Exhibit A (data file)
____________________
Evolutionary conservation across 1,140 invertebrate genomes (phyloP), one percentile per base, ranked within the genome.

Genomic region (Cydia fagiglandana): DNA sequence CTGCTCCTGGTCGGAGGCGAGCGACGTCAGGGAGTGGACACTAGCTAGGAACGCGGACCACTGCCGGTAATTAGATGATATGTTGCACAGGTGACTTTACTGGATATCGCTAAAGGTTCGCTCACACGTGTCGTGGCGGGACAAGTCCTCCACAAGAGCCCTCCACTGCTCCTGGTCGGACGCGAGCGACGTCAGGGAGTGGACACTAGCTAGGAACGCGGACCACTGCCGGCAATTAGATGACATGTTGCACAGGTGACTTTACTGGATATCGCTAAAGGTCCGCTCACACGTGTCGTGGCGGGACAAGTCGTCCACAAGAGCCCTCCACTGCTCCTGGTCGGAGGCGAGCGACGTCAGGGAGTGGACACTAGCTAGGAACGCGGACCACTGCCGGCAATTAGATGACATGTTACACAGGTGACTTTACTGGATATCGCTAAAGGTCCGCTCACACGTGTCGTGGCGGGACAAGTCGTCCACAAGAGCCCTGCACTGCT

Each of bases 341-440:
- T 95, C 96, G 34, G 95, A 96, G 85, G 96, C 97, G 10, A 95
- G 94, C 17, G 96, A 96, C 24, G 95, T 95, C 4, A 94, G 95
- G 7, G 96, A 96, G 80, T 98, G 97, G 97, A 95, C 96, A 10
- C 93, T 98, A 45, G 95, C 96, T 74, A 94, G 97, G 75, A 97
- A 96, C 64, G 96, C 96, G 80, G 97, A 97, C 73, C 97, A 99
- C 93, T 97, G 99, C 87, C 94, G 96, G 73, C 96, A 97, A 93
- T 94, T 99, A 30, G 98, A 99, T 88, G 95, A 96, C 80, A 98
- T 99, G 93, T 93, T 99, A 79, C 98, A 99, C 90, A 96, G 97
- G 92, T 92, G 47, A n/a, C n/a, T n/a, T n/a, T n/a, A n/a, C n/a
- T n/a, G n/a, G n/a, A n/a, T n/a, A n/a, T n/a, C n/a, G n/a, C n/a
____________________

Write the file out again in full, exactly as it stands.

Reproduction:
Evolutionary conservation across 1,140 invertebrate genomes (phyloP), one percentile per base, ranked within the genome.

Genomic region (Cydia fagiglandana): DNA sequence CTGCTCCTGGTCGGAGGCGAGCGACGTCAGGGAGTGGACACTAGCTAGGAACGCGGACCACTGCCGGTAATTAGATGATATGTTGCACAGGTGACTTTACTGGATATCGCTAAAGGTTCGCTCACACGTGTCGTGGCGGGACAAGTCCTCCACAAGAGCCCTCCACTGCTCCTGGTCGGACGCGAGCGACGTCAGGGAGTGGACACTAGCTAGGAACGCGGACCACTGCCGGCAATTAGATGACATGTTGCACAGGTGACTTTACTGGATATCGCTAAAGGTCCGCTCACACGTGTCGTGGCGGGACAAGTCGTCCACAAGAGCCCTCCACTGCTCCTGGTCGGAGGCGAGCGACGTCAGGGAGTGGACACTAGCTAGGAACGCGGACCACTGCCGGCAATTAGATGACATGTTACACAGGTGACTTTACTGGATATCGCTAAAGGTCCGCTCACACGTGTCGTGGCGGGACAAGTCGTCCACAAGAGCCCTGCACTGCT

Each of bases 341-440:
- T 95, C 96, G 34, G 95, A 96, G 85, G 96, C 97, G 10, A 95
- G 94, C 17, G 96, A 96, C 24, G 95, T 95, C 4, A 94, G 95
- G 7, G 96, A 96, G 80, T 98, G 97, G 97, A 95, C 96, A 10
- C 93, T 98, A 45, G 95, C 96, T 74, A 94, G 97, G 75, A 97
- A 96, C 64, G 96, C 96, G 80, G 97, A 97, C 73, C 97, A 99
- C 93, T 97, G 99, C 87, C 94, G 96, G 73, C 96, A 97, A 93
- T 94, T 99, A 30, G 98, A 99, T 88, G 95, A 96, C 80, A 98
- T 99, G 93, T 93, T 99, A 79, C 98, A 99, C 90, A 96, G 97
- G 92, T 92, G 47, A n/a, C n/a, T n/a, T n/a, T n/a, A n/a, C n/a
- T n/a, G n/a, G n/a, A n/a, T n/a, A n/a, T n/a, C n/a, G n/a, C n/a